Minecraft Little League Offers Kids Chance at College Sponsorship

Back in the day, parents would enlist kids in after school programs like Little League and theater. In today’s video game age, there’s a new alternative that offers a new way to work together as a team and even offers the change to win a $10,000 college scholarship. And it focuses on playing the world’s most popular game — Minecraft.

Super League Gaming kicks off nationwide Oct. 6 and 7 in 70 AMC, Regal, and Cinemark movie theaters across 34 cities ranging from Anchorage to Atlanta. The six-week program costs $80 and lets teams of four to seven kids play Minecraft on laptops in a competition that unfolds on the big screen, as well as on national leaderboards.

Mojang’s Minecraft game has over 100 million registered users worldwide and videos of users’ virtual brick creations are the most popular gaming category on YouTube. That’s one of the reasons Microsoft forked over $2.5 billion for the Swedish developer last year.

Santa Monica, CA-based startup Super League Gaming is capitalizing on that success with its first foray into video game leagues. The company did a limited test run this summer and had over 10,000 players spend time at the multiplex gaming instead of watching overpriced Hollywood sequels.

Image Credit: Instagram.com/joinsuperleague

“One of the most interesting ‘a-ha’ moments this summer was watching families come to the theater to game,” Super League Gaming president and COO Brett Morris said. “Sometimes all of them played together and other times a parent would cheer on their kid, giving them tips. We had siblings, grandparents, and even friends who wanted to hang out and watch the gameplay. We knew gamers would come running into our theaters but when the spectators stayed too, it really made us see this as a great family activity.”

Morris said this concept was born of his company’s “group of dads’” own memories of playing video games with friends back when arcades existed as a social real-world hangout. Console, PC, and mobile online games have not only made the arcade obsolete, but they’ve also replaced actual interactions with voice chat and texting. Now the movie theater has become a modern day arcade — and Minecraft has become the tool to build teamwork and encourage competition.

“Our primary goal was to make gaming more social,” Morris said. “Letting kids create their own teams, and then compete on those teams not only locally but nationally as well, allowed us to take that social environment to an even larger scale. We want to inspire kids who are normally strangers to work collaboratively and creatively—together as a team. By the end of the gameplay, they’ve made new friends. Not online or as an avatar, but in person.”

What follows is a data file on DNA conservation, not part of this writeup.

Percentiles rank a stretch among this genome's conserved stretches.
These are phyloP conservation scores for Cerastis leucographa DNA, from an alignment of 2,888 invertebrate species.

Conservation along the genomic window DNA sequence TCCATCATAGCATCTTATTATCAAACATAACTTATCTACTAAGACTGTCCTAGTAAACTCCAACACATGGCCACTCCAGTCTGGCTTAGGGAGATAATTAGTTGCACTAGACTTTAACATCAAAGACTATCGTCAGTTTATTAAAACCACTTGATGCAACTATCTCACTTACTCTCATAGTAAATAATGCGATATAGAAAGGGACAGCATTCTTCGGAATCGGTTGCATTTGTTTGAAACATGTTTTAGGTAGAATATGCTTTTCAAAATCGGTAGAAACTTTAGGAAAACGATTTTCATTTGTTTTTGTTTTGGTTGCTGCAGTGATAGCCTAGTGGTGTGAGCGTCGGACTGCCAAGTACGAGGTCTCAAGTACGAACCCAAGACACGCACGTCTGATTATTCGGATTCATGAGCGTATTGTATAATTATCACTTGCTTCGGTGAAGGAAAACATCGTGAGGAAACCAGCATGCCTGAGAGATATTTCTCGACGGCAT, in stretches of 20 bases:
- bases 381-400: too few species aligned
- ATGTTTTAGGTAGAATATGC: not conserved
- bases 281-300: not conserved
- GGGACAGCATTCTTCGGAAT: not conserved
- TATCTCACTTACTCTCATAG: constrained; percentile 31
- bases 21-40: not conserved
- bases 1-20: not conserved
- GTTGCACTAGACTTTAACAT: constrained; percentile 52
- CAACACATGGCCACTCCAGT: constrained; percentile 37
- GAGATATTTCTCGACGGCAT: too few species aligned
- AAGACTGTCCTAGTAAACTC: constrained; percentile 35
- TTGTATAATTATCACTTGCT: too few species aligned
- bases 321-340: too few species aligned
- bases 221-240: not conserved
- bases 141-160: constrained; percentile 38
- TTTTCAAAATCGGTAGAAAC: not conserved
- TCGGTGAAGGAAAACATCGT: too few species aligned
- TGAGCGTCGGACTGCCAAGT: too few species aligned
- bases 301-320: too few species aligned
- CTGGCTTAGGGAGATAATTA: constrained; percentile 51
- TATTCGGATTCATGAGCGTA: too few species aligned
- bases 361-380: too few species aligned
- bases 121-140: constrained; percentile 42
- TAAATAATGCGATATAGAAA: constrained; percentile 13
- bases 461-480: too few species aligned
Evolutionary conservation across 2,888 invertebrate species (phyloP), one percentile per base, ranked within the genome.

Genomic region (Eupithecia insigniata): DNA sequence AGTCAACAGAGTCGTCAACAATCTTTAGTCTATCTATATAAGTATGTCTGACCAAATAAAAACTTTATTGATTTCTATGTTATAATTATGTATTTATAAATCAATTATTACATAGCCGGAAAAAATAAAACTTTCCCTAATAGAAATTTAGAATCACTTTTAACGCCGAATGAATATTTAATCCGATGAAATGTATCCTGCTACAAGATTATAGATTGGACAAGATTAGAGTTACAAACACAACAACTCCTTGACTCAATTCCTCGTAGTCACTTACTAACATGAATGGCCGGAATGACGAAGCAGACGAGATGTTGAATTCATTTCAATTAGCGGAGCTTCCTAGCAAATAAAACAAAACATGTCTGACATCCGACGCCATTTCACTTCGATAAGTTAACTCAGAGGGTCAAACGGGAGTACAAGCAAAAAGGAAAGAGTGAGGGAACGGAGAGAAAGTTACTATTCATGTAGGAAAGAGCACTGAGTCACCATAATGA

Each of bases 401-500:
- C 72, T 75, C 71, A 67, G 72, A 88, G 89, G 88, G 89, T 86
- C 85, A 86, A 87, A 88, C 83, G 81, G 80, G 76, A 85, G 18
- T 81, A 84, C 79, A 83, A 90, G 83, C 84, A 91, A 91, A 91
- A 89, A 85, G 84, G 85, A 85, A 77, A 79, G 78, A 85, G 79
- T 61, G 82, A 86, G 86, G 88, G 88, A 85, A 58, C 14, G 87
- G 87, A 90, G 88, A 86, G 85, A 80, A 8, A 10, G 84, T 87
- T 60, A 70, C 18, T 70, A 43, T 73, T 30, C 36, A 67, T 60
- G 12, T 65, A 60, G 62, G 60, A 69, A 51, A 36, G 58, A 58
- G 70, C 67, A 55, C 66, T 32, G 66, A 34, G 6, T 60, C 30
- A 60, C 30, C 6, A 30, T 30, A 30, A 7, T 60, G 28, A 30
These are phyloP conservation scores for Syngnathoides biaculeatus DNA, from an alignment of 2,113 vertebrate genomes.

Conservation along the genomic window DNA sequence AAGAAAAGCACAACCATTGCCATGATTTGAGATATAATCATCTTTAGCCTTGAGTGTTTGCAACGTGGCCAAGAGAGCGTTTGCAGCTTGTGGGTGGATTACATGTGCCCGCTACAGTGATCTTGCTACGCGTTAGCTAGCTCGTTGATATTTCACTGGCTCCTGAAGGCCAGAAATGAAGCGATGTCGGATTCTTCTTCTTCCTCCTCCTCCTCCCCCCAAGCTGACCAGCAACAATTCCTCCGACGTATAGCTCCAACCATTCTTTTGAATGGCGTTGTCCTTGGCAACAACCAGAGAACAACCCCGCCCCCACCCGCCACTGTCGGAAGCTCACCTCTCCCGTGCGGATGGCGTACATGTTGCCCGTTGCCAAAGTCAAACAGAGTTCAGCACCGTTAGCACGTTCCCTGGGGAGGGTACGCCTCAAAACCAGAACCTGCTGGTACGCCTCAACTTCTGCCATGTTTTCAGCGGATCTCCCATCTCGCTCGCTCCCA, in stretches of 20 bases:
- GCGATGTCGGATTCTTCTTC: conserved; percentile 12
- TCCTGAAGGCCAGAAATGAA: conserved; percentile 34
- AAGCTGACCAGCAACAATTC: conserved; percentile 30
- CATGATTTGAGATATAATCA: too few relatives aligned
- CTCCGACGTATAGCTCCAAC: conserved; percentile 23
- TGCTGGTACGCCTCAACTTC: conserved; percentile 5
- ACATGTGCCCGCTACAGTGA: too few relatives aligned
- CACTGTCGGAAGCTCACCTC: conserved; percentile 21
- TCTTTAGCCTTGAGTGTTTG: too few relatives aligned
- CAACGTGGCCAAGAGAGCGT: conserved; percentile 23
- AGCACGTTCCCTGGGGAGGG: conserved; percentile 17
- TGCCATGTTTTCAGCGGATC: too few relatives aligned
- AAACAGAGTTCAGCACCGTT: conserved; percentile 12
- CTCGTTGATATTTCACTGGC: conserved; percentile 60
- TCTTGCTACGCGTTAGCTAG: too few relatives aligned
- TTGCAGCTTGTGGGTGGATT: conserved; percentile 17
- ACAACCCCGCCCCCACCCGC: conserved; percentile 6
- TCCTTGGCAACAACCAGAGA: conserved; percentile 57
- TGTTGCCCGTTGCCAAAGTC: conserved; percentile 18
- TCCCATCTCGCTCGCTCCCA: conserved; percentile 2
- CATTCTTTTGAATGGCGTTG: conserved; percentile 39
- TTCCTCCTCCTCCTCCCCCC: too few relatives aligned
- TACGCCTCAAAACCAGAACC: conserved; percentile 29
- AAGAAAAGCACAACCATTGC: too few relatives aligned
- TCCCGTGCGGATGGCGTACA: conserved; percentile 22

There’s also scholarship money involved, as well as a Super Bolt trophy. Each week teams are given 45 minutes to build and 45 minutes to battle and each of those phases receives a score that goes on the national leaderboard. At the end of the six weeks, the top ranking nationwide player will receive a $5,000 college scholarship and the top ranking team will receive a $10,000 college scholarship.

Morris said all of this was made possible because Mojang created an open source API, which basically gave the world license to create any Minecraft world that’s imaginable.

“Mojang are gaming heroes because their open source strategy allowed people from all walks of life to have access to their coding, which is why we chose to license Minecraft first,” Morris said. “Now we’re in talks with other gaming publishers to do the same with their big and upcoming titles.”

Super League Gaming is gaining traction with 8 -14 year-olds with this new Little League for gamers, but Morris said the summer preview also attracted college gamers and 20-something gamers who were just curious to see what it was like to play in a theater gaming arena.

Anyone who doesn’t make the deadline for the first Fall League can jump into the next one. Super League Gaming will start a new six-week league at the conclusion of the first one and keep things going as long as kids keep signing up.

That’s good news for both parents looking to get their gamer-kids out socializing, and for kids who think they have what it takes to become a Minecraft National Champion and take home some scholarship cash.